That life and his encounters with the world became the raw material for his books and his reportage, which won him the Pulitzer Prize for Correspondence in 1942. If you want to know Romulo and his times, look no farther than his 1961 autobiography, I Walked with Heroes. It best displays him as a master of what could be a vanishing literary form in these days of Twitter, Instagram, and generally abbreviated and instantaneous commentary.

I was not expecting to appreciate the book and its author as much as I eventually did. It is a pleasurable, engaging, and instructive read, written by someone who has a story to tell and knows how to tell it. The problem with Romulo, to be plain about it, is, well, Romulo. Like most people whose reputations precede them, he invited the impression of possessing a well-nourished ego, which the armchair psychoanalyst might say was likely a form of overcompensation for his short stature.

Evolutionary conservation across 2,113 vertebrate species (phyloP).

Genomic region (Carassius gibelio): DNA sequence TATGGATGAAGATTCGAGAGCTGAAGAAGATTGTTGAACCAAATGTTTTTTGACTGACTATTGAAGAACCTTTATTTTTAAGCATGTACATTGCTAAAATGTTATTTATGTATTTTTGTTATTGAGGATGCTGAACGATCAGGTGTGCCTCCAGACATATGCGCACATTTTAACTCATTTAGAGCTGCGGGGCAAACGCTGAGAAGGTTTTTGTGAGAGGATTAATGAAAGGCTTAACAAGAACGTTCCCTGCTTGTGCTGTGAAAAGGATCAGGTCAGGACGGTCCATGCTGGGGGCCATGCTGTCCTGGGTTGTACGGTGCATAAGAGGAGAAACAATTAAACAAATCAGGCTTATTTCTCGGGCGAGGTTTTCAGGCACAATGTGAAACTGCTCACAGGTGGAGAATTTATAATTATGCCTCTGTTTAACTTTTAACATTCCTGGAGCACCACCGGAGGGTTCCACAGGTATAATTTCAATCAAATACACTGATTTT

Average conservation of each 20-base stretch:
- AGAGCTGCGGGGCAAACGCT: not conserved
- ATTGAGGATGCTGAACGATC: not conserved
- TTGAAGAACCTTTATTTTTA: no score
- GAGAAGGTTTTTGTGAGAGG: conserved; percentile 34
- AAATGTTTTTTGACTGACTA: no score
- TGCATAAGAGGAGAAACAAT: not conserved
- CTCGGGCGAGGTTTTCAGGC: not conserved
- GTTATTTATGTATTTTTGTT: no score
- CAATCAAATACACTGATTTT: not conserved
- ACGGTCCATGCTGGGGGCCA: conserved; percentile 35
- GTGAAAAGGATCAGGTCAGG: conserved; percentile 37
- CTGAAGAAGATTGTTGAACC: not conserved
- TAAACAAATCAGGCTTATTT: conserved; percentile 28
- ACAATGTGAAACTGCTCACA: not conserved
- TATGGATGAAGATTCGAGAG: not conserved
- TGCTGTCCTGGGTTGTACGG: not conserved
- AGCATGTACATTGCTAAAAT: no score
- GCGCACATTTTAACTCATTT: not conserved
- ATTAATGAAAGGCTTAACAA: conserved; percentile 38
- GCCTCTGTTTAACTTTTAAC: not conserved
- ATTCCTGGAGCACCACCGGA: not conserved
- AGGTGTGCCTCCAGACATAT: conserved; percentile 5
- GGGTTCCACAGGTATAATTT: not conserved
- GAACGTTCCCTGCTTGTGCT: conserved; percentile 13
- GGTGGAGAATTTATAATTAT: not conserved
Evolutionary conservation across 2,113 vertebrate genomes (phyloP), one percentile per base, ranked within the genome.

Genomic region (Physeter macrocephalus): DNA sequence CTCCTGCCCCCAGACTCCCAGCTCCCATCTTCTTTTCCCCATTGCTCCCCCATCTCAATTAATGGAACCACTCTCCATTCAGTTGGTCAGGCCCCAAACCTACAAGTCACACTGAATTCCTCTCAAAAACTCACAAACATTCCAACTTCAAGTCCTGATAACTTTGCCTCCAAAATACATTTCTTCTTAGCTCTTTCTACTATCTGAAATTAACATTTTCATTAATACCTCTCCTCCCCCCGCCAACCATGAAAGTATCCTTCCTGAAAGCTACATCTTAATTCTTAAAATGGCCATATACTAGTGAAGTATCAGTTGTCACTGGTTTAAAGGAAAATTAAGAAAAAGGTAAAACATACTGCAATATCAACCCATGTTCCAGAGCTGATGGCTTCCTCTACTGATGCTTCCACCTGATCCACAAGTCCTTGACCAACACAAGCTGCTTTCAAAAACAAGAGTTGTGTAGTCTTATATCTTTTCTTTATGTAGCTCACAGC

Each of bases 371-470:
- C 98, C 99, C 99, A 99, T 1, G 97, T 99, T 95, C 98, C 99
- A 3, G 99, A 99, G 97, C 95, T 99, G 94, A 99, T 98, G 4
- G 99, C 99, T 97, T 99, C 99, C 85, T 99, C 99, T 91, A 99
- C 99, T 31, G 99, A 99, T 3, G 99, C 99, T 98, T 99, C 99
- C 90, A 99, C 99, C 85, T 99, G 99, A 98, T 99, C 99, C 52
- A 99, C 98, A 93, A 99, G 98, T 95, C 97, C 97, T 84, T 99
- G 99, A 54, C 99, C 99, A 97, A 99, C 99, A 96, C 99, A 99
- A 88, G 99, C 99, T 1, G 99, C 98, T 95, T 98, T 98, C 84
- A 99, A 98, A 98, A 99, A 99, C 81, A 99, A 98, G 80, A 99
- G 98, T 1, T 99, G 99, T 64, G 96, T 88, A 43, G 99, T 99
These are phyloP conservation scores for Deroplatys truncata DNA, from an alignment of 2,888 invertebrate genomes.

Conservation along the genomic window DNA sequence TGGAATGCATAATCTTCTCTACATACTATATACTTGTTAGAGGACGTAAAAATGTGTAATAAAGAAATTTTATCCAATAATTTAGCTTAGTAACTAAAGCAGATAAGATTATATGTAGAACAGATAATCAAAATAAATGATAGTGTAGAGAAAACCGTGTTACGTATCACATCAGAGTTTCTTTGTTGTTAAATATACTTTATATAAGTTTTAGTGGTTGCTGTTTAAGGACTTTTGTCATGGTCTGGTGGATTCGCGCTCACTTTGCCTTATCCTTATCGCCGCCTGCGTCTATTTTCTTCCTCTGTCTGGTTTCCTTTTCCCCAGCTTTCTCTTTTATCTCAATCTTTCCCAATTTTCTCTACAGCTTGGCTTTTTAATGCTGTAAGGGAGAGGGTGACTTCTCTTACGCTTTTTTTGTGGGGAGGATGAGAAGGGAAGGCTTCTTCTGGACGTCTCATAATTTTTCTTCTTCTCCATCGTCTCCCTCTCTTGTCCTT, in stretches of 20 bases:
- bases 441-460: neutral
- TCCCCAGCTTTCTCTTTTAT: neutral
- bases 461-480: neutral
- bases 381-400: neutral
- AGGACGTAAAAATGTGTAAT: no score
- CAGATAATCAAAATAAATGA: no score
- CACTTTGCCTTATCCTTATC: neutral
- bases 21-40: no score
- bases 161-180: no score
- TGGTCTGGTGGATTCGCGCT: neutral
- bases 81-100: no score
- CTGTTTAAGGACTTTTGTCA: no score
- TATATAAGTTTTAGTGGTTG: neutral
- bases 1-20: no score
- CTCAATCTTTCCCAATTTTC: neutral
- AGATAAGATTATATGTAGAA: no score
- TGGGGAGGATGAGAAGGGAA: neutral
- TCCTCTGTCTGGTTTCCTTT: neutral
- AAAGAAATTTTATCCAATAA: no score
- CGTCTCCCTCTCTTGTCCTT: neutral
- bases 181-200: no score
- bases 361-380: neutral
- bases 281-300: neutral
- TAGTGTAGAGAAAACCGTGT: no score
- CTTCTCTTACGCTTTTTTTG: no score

What we get at the end of I Walked with Heroes is, to be sure, a varnished portrait of CPR and his contemporaries, but not incidentally we also follow a nation in progress, emerging from colonialism to a fragile postwar independence. And therein, I suggest, lies its value and Romulo’s strongest claim to literary fame, in his ability to interweave the personal with the public—not on the tiny frame of selective memoir but on the wall-sized tapestry of comprehensive autobiography, a diminishing art for many reasons. Our writing has become increasingly smaller in scope and ambition. Accustomed to tweets and Facebook tags, our writers and readers today think of time in terms of fleeting seconds, and lack the memory and capacity for historical reflection.

And then again perhaps we simply lack the kind of larger-than-life personas (pun intended) that CPR and his contemporaries represented. With or without ghostwriters, our Presidents no longer write their autobiographies, or even their memoirs, as Quezon and Elpidio Quirino did. Perhaps they fear that the written word will return to haunt them. But then again why should autobiographies be expected to tell the whole truth and nothing but?